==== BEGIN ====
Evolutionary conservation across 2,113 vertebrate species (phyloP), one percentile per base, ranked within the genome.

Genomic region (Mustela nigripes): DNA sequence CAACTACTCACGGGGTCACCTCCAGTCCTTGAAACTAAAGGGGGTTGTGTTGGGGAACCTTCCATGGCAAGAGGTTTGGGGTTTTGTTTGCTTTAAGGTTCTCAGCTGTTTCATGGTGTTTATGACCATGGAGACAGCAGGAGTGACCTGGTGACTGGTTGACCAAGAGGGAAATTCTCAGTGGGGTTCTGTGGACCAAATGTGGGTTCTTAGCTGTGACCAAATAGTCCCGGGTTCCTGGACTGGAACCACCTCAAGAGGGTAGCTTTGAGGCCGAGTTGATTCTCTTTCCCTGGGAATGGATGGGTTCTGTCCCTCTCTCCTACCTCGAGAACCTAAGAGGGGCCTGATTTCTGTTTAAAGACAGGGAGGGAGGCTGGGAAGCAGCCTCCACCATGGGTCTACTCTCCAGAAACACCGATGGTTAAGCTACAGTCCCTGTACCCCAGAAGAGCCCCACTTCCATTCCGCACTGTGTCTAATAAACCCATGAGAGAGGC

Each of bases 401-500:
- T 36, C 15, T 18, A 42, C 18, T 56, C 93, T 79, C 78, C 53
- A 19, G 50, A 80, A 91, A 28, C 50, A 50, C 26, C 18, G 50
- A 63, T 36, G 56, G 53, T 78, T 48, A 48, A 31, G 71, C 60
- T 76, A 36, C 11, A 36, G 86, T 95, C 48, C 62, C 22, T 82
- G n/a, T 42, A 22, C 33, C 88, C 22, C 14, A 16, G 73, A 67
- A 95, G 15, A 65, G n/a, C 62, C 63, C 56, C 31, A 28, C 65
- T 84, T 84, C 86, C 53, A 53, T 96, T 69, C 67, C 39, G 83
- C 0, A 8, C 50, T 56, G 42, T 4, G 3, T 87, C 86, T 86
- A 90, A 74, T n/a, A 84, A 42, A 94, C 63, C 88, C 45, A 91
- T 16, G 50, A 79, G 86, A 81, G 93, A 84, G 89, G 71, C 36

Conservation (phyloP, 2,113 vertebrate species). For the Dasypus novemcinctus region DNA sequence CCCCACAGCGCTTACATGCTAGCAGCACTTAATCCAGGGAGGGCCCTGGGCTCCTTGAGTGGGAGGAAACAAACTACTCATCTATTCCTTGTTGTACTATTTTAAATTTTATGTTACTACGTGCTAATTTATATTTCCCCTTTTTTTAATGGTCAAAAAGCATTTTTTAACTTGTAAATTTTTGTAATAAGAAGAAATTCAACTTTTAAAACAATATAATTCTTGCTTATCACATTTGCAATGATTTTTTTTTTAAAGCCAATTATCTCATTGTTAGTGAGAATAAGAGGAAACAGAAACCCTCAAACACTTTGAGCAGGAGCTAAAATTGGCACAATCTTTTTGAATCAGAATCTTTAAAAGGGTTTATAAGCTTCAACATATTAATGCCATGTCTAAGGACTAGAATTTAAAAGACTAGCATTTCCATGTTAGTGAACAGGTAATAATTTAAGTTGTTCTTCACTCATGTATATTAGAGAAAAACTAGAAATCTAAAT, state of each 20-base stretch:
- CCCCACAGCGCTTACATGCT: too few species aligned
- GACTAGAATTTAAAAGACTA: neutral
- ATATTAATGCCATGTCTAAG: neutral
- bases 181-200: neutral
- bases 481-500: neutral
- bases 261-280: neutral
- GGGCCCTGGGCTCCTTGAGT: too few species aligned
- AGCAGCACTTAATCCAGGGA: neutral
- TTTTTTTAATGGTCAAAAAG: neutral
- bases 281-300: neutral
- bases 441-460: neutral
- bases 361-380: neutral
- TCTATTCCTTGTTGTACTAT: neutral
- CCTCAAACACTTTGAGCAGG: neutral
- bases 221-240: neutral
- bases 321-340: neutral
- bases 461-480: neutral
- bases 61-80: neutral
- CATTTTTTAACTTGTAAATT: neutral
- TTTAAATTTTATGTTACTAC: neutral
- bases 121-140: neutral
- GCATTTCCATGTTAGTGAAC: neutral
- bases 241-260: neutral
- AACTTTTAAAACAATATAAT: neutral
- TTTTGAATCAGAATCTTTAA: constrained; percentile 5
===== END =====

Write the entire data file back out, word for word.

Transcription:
Evolutionary conservation across 2,113 vertebrate species (phyloP), one percentile per base, ranked within the genome.

Genomic region (Mustela nigripes): DNA sequence CAACTACTCACGGGGTCACCTCCAGTCCTTGAAACTAAAGGGGGTTGTGTTGGGGAACCTTCCATGGCAAGAGGTTTGGGGTTTTGTTTGCTTTAAGGTTCTCAGCTGTTTCATGGTGTTTATGACCATGGAGACAGCAGGAGTGACCTGGTGACTGGTTGACCAAGAGGGAAATTCTCAGTGGGGTTCTGTGGACCAAATGTGGGTTCTTAGCTGTGACCAAATAGTCCCGGGTTCCTGGACTGGAACCACCTCAAGAGGGTAGCTTTGAGGCCGAGTTGATTCTCTTTCCCTGGGAATGGATGGGTTCTGTCCCTCTCTCCTACCTCGAGAACCTAAGAGGGGCCTGATTTCTGTTTAAAGACAGGGAGGGAGGCTGGGAAGCAGCCTCCACCATGGGTCTACTCTCCAGAAACACCGATGGTTAAGCTACAGTCCCTGTACCCCAGAAGAGCCCCACTTCCATTCCGCACTGTGTCTAATAAACCCATGAGAGAGGC

Each of bases 401-500:
- T 36, C 15, T 18, A 42, C 18, T 56, C 93, T 79, C 78, C 53
- A 19, G 50, A 80, A 91, A 28, C 50, A 50, C 26, C 18, G 50
- A 63, T 36, G 56, G 53, T 78, T 48, A 48, A 31, G 71, C 60
- T 76, A 36, C 11, A 36, G 86, T 95, C 48, C 62, C 22, T 82
- G n/a, T 42, A 22, C 33, C 88, C 22, C 14, A 16, G 73, A 67
- A 95, G 15, A 65, G n/a, C 62, C 63, C 56, C 31, A 28, C 65
- T 84, T 84, C 86, C 53, A 53, T 96, T 69, C 67, C 39, G 83
- C 0, A 8, C 50, T 56, G 42, T 4, G 3, T 87, C 86, T 86
- A 90, A 74, T n/a, A 84, A 42, A 94, C 63, C 88, C 45, A 91
- T 16, G 50, A 79, G 86, A 81, G 93, A 84, G 89, G 71, C 36

Conservation (phyloP, 2,113 vertebrate species). For the Dasypus novemcinctus region DNA sequence CCCCACAGCGCTTACATGCTAGCAGCACTTAATCCAGGGAGGGCCCTGGGCTCCTTGAGTGGGAGGAAACAAACTACTCATCTATTCCTTGTTGTACTATTTTAAATTTTATGTTACTACGTGCTAATTTATATTTCCCCTTTTTTTAATGGTCAAAAAGCATTTTTTAACTTGTAAATTTTTGTAATAAGAAGAAATTCAACTTTTAAAACAATATAATTCTTGCTTATCACATTTGCAATGATTTTTTTTTTAAAGCCAATTATCTCATTGTTAGTGAGAATAAGAGGAAACAGAAACCCTCAAACACTTTGAGCAGGAGCTAAAATTGGCACAATCTTTTTGAATCAGAATCTTTAAAAGGGTTTATAAGCTTCAACATATTAATGCCATGTCTAAGGACTAGAATTTAAAAGACTAGCATTTCCATGTTAGTGAACAGGTAATAATTTAAGTTGTTCTTCACTCATGTATATTAGAGAAAAACTAGAAATCTAAAT, state of each 20-base stretch:
- CCCCACAGCGCTTACATGCT: too few species aligned
- GACTAGAATTTAAAAGACTA: neutral
- ATATTAATGCCATGTCTAAG: neutral
- bases 181-200: neutral
- bases 481-500: neutral
- bases 261-280: neutral
- GGGCCCTGGGCTCCTTGAGT: too few species aligned
- AGCAGCACTTAATCCAGGGA: neutral
- TTTTTTTAATGGTCAAAAAG: neutral
- bases 281-300: neutral
- bases 441-460: neutral
- bases 361-380: neutral
- TCTATTCCTTGTTGTACTAT: neutral
- CCTCAAACACTTTGAGCAGG: neutral
- bases 221-240: neutral
- bases 321-340: neutral
- bases 461-480: neutral
- bases 61-80: neutral
- CATTTTTTAACTTGTAAATT: neutral
- TTTAAATTTTATGTTACTAC: neutral
- bases 121-140: neutral
- GCATTTCCATGTTAGTGAAC: neutral
- bases 241-260: neutral
- AACTTTTAAAACAATATAAT: neutral
- TTTTGAATCAGAATCTTTAA: constrained; percentile 5